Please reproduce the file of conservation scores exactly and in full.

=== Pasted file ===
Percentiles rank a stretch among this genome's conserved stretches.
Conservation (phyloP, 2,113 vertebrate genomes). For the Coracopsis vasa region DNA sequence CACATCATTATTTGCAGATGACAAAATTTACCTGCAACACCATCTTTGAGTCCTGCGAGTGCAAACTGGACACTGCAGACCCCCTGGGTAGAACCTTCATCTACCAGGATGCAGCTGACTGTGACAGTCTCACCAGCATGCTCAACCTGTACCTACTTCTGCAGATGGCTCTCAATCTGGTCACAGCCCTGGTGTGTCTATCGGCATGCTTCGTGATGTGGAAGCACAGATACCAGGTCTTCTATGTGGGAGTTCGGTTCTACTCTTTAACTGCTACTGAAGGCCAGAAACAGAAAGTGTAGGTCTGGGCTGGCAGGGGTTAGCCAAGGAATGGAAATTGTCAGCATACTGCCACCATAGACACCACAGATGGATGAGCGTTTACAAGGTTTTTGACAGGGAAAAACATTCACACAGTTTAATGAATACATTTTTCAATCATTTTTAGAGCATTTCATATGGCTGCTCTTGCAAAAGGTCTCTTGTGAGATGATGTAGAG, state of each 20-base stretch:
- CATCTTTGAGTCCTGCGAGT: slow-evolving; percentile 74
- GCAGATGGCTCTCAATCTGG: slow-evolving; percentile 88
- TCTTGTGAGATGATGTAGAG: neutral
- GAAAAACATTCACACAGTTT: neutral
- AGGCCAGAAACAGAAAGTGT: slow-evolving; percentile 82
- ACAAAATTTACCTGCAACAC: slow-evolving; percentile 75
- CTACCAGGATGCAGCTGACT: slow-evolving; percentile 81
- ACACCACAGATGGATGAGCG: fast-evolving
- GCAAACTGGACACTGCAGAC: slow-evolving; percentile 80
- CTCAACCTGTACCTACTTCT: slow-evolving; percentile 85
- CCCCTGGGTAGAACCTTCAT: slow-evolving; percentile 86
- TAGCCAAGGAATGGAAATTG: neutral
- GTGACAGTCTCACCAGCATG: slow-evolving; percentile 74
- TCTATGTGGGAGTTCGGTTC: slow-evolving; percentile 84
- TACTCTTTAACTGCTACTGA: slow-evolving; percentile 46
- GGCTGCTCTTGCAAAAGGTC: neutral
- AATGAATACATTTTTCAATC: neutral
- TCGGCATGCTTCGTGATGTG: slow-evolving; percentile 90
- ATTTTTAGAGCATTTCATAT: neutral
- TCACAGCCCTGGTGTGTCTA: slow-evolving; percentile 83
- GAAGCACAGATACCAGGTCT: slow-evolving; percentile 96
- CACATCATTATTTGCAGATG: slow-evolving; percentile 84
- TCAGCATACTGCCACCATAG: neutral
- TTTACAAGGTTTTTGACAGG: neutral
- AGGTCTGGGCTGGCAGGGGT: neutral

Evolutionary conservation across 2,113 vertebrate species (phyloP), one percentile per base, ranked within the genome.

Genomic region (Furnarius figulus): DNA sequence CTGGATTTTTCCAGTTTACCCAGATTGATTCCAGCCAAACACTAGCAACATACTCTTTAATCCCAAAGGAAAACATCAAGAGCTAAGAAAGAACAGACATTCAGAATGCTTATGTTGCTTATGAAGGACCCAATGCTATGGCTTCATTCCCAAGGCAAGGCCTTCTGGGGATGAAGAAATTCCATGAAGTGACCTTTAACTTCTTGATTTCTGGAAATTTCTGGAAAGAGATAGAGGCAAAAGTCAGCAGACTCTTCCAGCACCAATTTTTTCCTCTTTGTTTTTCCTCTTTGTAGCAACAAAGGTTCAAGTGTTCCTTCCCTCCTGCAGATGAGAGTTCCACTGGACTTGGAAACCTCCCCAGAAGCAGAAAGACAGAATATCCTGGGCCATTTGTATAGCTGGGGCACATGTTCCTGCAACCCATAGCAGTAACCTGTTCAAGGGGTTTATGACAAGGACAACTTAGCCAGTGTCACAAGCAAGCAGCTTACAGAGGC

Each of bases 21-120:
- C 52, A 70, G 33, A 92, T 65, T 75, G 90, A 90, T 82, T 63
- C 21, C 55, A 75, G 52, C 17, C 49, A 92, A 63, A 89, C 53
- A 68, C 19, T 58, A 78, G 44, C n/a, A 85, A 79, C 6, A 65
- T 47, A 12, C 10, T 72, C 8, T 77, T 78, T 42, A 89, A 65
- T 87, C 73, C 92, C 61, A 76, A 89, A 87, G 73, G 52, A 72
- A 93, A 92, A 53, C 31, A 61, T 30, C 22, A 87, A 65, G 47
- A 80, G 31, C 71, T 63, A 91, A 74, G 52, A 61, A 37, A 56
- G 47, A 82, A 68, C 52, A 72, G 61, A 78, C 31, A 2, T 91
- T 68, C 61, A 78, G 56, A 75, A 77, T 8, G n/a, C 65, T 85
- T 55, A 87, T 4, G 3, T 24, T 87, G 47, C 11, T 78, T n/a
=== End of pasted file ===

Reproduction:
Percentiles rank a stretch among this genome's conserved stretches.
Conservation (phyloP, 2,113 vertebrate genomes). For the Coracopsis vasa region DNA sequence CACATCATTATTTGCAGATGACAAAATTTACCTGCAACACCATCTTTGAGTCCTGCGAGTGCAAACTGGACACTGCAGACCCCCTGGGTAGAACCTTCATCTACCAGGATGCAGCTGACTGTGACAGTCTCACCAGCATGCTCAACCTGTACCTACTTCTGCAGATGGCTCTCAATCTGGTCACAGCCCTGGTGTGTCTATCGGCATGCTTCGTGATGTGGAAGCACAGATACCAGGTCTTCTATGTGGGAGTTCGGTTCTACTCTTTAACTGCTACTGAAGGCCAGAAACAGAAAGTGTAGGTCTGGGCTGGCAGGGGTTAGCCAAGGAATGGAAATTGTCAGCATACTGCCACCATAGACACCACAGATGGATGAGCGTTTACAAGGTTTTTGACAGGGAAAAACATTCACACAGTTTAATGAATACATTTTTCAATCATTTTTAGAGCATTTCATATGGCTGCTCTTGCAAAAGGTCTCTTGTGAGATGATGTAGAG, state of each 20-base stretch:
- CATCTTTGAGTCCTGCGAGT: slow-evolving; percentile 74
- GCAGATGGCTCTCAATCTGG: slow-evolving; percentile 88
- TCTTGTGAGATGATGTAGAG: neutral
- GAAAAACATTCACACAGTTT: neutral
- AGGCCAGAAACAGAAAGTGT: slow-evolving; percentile 82
- ACAAAATTTACCTGCAACAC: slow-evolving; percentile 75
- CTACCAGGATGCAGCTGACT: slow-evolving; percentile 81
- ACACCACAGATGGATGAGCG: fast-evolving
- GCAAACTGGACACTGCAGAC: slow-evolving; percentile 80
- CTCAACCTGTACCTACTTCT: slow-evolving; percentile 85
- CCCCTGGGTAGAACCTTCAT: slow-evolving; percentile 86
- TAGCCAAGGAATGGAAATTG: neutral
- GTGACAGTCTCACCAGCATG: slow-evolving; percentile 74
- TCTATGTGGGAGTTCGGTTC: slow-evolving; percentile 84
- TACTCTTTAACTGCTACTGA: slow-evolving; percentile 46
- GGCTGCTCTTGCAAAAGGTC: neutral
- AATGAATACATTTTTCAATC: neutral
- TCGGCATGCTTCGTGATGTG: slow-evolving; percentile 90
- ATTTTTAGAGCATTTCATAT: neutral
- TCACAGCCCTGGTGTGTCTA: slow-evolving; percentile 83
- GAAGCACAGATACCAGGTCT: slow-evolving; percentile 96
- CACATCATTATTTGCAGATG: slow-evolving; percentile 84
- TCAGCATACTGCCACCATAG: neutral
- TTTACAAGGTTTTTGACAGG: neutral
- AGGTCTGGGCTGGCAGGGGT: neutral

Evolutionary conservation across 2,113 vertebrate species (phyloP), one percentile per base, ranked within the genome.

Genomic region (Furnarius figulus): DNA sequence CTGGATTTTTCCAGTTTACCCAGATTGATTCCAGCCAAACACTAGCAACATACTCTTTAATCCCAAAGGAAAACATCAAGAGCTAAGAAAGAACAGACATTCAGAATGCTTATGTTGCTTATGAAGGACCCAATGCTATGGCTTCATTCCCAAGGCAAGGCCTTCTGGGGATGAAGAAATTCCATGAAGTGACCTTTAACTTCTTGATTTCTGGAAATTTCTGGAAAGAGATAGAGGCAAAAGTCAGCAGACTCTTCCAGCACCAATTTTTTCCTCTTTGTTTTTCCTCTTTGTAGCAACAAAGGTTCAAGTGTTCCTTCCCTCCTGCAGATGAGAGTTCCACTGGACTTGGAAACCTCCCCAGAAGCAGAAAGACAGAATATCCTGGGCCATTTGTATAGCTGGGGCACATGTTCCTGCAACCCATAGCAGTAACCTGTTCAAGGGGTTTATGACAAGGACAACTTAGCCAGTGTCACAAGCAAGCAGCTTACAGAGGC

Each of bases 21-120:
- C 52, A 70, G 33, A 92, T 65, T 75, G 90, A 90, T 82, T 63
- C 21, C 55, A 75, G 52, C 17, C 49, A 92, A 63, A 89, C 53
- A 68, C 19, T 58, A 78, G 44, C n/a, A 85, A 79, C 6, A 65
- T 47, A 12, C 10, T 72, C 8, T 77, T 78, T 42, A 89, A 65
- T 87, C 73, C 92, C 61, A 76, A 89, A 87, G 73, G 52, A 72
- A 93, A 92, A 53, C 31, A 61, T 30, C 22, A 87, A 65, G 47
- A 80, G 31, C 71, T 63, A 91, A 74, G 52, A 61, A 37, A 56
- G 47, A 82, A 68, C 52, A 72, G 61, A 78, C 31, A 2, T 91
- T 68, C 61, A 78, G 56, A 75, A 77, T 8, G n/a, C 65, T 85
- T 55, A 87, T 4, G 3, T 24, T 87, G 47, C 11, T 78, T n/a